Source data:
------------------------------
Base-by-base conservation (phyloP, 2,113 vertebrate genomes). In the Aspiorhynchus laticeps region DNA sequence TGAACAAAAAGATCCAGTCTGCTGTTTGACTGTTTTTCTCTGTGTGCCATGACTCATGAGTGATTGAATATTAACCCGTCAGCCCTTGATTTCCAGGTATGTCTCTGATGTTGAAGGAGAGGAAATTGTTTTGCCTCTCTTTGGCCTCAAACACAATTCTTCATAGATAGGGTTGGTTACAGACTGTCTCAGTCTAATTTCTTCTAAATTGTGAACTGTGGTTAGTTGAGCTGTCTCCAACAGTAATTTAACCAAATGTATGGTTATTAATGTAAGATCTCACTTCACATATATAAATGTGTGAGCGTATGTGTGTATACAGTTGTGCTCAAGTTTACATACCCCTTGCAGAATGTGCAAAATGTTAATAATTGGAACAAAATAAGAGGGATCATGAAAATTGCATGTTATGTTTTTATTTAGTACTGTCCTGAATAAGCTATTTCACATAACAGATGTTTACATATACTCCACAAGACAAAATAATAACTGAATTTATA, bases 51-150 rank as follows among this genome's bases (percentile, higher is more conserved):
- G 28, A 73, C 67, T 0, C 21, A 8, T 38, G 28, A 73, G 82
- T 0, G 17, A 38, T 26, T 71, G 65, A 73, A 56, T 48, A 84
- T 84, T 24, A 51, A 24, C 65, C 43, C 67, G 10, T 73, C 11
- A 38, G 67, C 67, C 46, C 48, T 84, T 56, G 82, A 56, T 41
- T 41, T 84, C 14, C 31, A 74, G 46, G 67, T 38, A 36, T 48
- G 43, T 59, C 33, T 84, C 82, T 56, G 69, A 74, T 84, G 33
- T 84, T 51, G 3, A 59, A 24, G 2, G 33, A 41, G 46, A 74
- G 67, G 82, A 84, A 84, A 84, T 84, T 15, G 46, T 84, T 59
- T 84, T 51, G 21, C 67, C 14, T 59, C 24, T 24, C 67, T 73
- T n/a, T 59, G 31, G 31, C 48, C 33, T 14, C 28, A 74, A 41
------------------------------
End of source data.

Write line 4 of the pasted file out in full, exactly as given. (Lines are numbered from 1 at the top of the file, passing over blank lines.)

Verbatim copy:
- T 84, T 24, A 51, A 24, C 65, C 43, C 67, G 10, T 73, C 11